Prior to the late 1960's, sociological theory was surrounded by an overwhelming preponderance of men--in terms of published writings, university professors, graduate students, professional organizations, and in research centers. The contemporary women's movement of the late 1960's challenged this trend by asking questions such as: Why shouldn't there be more women professors, graduate students, researchers, and theorists?
Since this time, professional organizations have seen a dramatic increase in women memberships, but the number of women in leadership roles has been disappointing. It is not surprising that feminist concerns have suffered from this kind of benign neglect. This volume is an attempt to reverse the trend and to make feminist concerns a top priority in sociological theory. The aims of this volume are: to bring theoretical efforts of feminist scholarship into the mainstream, to illuminate the directions of theoretical work currently in progress, and to encourage more thinking and writing about feminist implications in sociological theory.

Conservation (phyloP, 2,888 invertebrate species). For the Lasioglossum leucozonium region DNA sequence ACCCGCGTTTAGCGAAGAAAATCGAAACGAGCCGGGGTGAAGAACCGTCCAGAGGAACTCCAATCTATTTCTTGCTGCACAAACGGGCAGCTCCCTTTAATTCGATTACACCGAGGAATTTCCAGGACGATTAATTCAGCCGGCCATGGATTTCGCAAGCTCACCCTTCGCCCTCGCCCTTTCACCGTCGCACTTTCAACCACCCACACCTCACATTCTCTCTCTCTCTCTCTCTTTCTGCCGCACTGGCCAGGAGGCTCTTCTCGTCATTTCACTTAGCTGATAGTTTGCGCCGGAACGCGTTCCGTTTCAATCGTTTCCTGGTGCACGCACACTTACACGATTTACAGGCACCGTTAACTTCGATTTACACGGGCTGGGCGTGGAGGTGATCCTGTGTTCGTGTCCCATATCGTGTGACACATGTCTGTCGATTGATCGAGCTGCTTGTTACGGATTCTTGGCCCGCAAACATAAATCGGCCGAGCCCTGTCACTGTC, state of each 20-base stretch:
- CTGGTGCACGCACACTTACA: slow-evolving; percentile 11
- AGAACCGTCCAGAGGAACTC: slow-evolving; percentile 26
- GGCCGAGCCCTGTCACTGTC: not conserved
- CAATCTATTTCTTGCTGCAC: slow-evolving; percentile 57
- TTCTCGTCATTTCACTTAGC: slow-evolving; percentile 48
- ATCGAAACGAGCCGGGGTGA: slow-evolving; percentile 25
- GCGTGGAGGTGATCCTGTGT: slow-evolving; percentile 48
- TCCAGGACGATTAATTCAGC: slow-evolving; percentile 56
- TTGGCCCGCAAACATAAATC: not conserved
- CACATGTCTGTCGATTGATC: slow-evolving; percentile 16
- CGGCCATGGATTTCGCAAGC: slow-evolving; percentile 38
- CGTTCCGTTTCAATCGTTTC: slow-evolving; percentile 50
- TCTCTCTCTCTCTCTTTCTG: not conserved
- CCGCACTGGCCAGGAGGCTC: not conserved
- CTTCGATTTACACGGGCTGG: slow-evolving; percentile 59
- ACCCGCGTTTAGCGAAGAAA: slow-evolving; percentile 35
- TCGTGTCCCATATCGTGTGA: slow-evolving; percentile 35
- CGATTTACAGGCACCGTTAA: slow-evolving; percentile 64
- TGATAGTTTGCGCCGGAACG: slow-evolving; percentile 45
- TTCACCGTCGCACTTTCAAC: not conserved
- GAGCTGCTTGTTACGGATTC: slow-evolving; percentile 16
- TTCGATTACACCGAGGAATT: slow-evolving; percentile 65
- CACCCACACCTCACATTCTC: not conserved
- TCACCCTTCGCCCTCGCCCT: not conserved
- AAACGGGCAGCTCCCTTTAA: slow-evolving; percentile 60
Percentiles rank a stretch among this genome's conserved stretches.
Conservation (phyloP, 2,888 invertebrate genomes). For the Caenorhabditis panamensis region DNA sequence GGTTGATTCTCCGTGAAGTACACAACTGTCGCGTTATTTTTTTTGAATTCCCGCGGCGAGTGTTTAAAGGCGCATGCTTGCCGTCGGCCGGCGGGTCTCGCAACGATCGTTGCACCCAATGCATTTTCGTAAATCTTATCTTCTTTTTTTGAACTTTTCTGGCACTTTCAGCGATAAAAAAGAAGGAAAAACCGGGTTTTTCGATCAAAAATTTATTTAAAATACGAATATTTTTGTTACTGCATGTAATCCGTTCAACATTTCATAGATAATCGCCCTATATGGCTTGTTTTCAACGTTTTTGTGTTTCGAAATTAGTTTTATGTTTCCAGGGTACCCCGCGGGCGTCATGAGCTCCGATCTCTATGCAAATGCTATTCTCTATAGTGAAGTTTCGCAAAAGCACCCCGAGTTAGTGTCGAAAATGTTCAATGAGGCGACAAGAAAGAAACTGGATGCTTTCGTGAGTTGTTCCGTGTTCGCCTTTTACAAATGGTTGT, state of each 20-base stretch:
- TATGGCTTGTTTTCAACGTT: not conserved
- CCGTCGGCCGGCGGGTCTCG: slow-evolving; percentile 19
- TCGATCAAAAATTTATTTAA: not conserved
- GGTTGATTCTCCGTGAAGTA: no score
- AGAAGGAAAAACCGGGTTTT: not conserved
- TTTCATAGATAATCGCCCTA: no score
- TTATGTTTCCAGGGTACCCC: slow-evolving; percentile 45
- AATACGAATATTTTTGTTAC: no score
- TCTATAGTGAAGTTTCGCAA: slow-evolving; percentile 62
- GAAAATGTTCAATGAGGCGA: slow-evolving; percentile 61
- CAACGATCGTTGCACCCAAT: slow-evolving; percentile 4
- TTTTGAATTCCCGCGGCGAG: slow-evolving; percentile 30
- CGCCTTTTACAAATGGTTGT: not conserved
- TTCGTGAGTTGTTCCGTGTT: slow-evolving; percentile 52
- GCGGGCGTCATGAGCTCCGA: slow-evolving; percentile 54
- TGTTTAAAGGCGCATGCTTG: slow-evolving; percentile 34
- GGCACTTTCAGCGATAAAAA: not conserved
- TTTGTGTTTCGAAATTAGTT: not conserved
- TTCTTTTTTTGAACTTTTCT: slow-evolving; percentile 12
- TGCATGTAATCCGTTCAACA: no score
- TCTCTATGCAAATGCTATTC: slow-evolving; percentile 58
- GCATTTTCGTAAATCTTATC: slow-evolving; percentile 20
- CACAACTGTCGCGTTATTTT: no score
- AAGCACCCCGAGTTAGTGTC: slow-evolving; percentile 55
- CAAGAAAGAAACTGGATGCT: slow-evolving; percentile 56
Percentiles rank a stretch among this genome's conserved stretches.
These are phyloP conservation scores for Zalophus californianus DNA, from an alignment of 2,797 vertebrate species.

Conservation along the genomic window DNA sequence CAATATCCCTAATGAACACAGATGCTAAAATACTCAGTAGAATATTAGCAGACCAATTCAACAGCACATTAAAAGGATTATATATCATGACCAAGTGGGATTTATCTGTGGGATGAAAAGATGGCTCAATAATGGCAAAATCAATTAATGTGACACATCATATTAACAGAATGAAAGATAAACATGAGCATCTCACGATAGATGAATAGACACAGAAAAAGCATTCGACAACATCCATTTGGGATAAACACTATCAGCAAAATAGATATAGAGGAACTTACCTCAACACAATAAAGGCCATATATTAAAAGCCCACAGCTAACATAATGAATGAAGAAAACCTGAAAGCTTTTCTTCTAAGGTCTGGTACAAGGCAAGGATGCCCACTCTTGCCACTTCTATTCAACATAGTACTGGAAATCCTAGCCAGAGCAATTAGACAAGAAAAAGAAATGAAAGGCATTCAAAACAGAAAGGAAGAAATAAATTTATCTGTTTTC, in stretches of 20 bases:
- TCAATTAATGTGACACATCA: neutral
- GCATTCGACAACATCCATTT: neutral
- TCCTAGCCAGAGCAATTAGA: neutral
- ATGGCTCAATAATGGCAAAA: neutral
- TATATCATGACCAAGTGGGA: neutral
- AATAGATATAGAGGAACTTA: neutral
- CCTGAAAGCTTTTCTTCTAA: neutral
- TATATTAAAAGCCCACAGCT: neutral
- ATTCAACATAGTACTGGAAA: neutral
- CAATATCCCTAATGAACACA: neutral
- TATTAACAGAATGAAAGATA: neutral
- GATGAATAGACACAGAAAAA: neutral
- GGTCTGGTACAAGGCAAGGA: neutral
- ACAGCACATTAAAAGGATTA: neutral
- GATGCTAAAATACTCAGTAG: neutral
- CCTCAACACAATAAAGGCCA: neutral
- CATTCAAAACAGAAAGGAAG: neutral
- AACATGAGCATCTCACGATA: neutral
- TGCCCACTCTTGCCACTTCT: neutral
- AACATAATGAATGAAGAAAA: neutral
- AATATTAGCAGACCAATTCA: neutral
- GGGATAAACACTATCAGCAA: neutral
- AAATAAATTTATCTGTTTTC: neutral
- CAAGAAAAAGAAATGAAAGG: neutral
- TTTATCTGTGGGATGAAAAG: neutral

Contributing to this volume are some of the leading figures in feminist research--Jessie Bernard, Rose L. Coser, and Joan Acker. It should be of interest to feminist scholars, as well as students and professionals in the areas of sociology, political science, social theory, and gender studies.
"Smith, Acker, and others are leading figures within the feminine discourse."